Friday, February 03, 2012

Jail standards commission: Bexar jail understaffed

In the debate between the Bexar County Commissioners Court and the Sheriff over whether the jail is adequately staffed, the state Commission on Jail Standards this week came out with an estimate siding with the Sheriff to say current staffing levels are insufficient without using overtime. Reported the SA Express-News ("State says jail needs additional staff," Feb. 1):
A staffing analysis of Bexar County Jail, recently completed by the Texas Commission on Jail Standards, supports Sheriff Amadeo Ortiz's contention that the jail is understaffed, officials said in a news conference Tuesday.

To meet state standards, 801 jailers are required for the jail's current population of about 3,600 inmates, according to the analysis.

An additional 121 uniformed officers are needed to fill what commission Director Adan Muñoz said were essential positions to “operate an efficient facility,” but they aren't required by the state.

The total number of officers needed at the jail, based on the analysis, is 922, which is 92 positions more than Bexar County budgeted for the 2011-2012 fiscal year.

In an interview, County Manager David Smith dismissed the analysis and repeated his call for a study by an independent third party.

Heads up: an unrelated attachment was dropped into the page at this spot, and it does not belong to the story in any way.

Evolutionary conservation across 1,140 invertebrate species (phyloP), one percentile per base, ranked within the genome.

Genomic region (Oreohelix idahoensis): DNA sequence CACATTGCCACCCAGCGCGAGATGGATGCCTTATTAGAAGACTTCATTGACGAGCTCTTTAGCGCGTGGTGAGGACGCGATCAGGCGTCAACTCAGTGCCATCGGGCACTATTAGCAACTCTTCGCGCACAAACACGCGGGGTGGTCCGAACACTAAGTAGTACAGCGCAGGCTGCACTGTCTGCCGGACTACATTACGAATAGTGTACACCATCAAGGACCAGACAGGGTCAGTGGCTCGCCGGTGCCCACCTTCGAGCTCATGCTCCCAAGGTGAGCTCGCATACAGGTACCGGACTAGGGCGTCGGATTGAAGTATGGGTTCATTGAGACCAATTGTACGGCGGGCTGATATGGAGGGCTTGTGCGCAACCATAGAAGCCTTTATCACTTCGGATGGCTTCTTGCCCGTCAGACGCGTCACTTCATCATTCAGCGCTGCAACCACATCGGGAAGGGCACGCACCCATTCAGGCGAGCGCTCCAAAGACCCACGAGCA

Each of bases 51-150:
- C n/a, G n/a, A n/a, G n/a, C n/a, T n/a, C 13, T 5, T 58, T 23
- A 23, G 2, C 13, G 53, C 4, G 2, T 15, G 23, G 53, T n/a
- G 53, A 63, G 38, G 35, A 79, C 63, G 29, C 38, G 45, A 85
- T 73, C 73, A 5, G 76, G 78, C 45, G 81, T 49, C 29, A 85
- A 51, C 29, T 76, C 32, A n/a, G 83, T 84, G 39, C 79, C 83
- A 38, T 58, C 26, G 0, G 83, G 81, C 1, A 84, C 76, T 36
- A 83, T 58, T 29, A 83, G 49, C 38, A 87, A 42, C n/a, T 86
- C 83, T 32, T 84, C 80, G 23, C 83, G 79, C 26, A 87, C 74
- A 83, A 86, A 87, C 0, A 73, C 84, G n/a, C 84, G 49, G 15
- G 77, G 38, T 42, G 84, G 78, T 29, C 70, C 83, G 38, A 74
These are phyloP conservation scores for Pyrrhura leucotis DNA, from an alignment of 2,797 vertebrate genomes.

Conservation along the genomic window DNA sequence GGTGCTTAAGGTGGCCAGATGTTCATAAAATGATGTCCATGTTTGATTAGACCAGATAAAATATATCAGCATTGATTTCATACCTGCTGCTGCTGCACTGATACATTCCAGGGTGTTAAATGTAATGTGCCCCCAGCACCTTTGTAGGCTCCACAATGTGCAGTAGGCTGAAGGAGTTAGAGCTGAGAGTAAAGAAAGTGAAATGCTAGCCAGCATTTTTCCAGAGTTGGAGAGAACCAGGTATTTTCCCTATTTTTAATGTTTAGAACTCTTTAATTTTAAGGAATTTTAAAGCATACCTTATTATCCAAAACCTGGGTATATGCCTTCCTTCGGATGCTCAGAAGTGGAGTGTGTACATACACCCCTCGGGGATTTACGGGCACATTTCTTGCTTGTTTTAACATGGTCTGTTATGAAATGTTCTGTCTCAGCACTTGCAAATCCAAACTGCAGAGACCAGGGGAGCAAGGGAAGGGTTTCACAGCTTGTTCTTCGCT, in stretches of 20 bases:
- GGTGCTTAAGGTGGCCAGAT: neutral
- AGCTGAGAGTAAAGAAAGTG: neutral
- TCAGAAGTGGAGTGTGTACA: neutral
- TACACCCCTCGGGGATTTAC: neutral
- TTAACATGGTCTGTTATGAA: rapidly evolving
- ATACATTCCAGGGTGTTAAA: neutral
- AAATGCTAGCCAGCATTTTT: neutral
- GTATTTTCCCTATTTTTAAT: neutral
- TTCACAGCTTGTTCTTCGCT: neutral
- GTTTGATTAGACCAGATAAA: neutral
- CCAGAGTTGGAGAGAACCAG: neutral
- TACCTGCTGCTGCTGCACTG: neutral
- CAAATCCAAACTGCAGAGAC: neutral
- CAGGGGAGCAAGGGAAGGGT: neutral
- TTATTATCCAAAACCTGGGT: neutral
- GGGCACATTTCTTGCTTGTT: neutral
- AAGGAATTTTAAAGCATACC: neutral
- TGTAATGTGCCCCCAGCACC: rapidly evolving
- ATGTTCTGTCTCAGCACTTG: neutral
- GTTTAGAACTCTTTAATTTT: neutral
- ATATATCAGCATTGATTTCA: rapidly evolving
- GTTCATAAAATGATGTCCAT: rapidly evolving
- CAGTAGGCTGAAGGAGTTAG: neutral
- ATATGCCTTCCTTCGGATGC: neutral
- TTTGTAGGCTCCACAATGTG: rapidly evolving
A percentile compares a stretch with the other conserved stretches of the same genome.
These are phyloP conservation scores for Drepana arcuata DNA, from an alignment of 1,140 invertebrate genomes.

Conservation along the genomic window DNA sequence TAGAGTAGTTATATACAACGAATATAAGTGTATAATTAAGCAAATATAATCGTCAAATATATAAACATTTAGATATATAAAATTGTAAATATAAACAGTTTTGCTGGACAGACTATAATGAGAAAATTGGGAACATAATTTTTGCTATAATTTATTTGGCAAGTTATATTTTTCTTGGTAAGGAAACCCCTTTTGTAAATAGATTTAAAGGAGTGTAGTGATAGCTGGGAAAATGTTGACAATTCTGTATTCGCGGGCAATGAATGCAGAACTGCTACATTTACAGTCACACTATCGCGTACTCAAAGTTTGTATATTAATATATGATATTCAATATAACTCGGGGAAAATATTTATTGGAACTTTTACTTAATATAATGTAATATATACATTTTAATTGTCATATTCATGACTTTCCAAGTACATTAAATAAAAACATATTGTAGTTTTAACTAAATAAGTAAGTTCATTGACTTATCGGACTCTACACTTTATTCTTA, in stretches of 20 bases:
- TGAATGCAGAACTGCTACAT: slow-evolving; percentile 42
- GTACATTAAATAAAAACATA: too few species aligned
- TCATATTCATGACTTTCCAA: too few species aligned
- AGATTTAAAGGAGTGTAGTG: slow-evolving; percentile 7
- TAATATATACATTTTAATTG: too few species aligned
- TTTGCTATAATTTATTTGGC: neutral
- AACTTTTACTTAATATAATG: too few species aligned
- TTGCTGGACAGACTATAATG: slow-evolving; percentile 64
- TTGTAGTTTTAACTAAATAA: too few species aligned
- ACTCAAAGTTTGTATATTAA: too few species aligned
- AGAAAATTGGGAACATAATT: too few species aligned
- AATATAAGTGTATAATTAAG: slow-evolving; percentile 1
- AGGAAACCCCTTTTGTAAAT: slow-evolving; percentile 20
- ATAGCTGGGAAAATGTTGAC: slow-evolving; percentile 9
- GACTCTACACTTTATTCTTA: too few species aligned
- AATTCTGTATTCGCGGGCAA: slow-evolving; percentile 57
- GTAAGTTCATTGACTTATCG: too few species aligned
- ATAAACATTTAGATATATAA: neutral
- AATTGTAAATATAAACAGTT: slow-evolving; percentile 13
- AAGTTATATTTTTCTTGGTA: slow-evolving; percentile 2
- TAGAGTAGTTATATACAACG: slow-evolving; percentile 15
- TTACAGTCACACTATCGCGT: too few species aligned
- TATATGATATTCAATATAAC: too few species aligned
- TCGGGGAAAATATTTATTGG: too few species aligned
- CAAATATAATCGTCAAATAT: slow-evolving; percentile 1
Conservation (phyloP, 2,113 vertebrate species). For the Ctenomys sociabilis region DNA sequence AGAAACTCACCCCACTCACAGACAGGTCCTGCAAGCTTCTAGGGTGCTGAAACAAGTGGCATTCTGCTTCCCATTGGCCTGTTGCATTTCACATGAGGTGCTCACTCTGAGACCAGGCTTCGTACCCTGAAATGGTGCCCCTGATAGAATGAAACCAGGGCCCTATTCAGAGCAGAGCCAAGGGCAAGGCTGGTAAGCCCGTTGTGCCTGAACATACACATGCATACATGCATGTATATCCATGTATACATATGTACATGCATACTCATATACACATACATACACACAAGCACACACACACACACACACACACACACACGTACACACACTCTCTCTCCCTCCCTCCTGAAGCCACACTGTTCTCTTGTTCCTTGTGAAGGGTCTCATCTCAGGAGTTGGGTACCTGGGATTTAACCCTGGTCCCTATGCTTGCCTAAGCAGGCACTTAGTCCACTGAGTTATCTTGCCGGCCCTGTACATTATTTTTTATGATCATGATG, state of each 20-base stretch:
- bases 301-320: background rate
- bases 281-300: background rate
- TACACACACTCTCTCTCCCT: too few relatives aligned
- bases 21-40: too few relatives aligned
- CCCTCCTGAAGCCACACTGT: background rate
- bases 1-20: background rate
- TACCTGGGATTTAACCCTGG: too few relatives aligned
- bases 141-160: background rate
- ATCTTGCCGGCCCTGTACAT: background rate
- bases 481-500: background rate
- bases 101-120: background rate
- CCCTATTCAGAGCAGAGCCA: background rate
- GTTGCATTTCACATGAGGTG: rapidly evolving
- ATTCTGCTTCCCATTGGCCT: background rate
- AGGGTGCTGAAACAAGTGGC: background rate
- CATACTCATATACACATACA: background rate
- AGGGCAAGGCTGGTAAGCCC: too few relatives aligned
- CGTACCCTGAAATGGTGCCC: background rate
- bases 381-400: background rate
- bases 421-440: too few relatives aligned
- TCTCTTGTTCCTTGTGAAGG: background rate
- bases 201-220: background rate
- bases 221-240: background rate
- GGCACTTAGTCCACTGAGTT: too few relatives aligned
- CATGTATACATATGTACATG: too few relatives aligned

If county commissioners don't accept the state commission's findings and adjust the budget accordingly, Muñoz said, the jail “would probably be in noncompliance” for failing to meet the state's minimum jail standards.

“Hardly ever have we been far off from an estimate on how a county should run its jail,” said Muñoz, whose agency was asked by Ortiz to conduct the analysis.

Last week, the state agency conducted an annual inspection of the jail, which passed. The inspection focuses on the required ratio of one officer to 48 inmates, but Ortiz said the facility only passed because officers are working mandatory overtime.

From December 2010 to December 2011, Ortiz said, he approved 41,000 hours of overtime, and he spent $1.2 million in overtime for fiscal year 2010-2011.

He said he plans to stop forcing officers to work overtime soon and will ask the Commissioners Court to accept the analysis and make appropriate staffing changes.
Staffing costs generally are driven by the jail population, which requires at least one guard per 48 inmates. In theory, de-incarceration reduces expenses, but reliance on overtime means the county is paying a 50% premium on core labor costs. I don't understand why reducing the jail population at the Bexar County Jail hasn't reduced staffing needs, but Grits will be surprised if an independent analysis comes in too far below the TCJS estimate of how many jailers are needed.

See related Grits posts:

1 comment:

Anonymous said...

county commissioners don't realize that the metrics the sheriff provides are bogus. its time to establish new set of benchmarks, especially when no one can figure out why expenditures go up when the jail population goes down. maybe its time to employ a hospital accounting and staffing model. most hospitals seem to manage ok dealing with patient fluctuations. ideally, a hospital that doesn't have a union.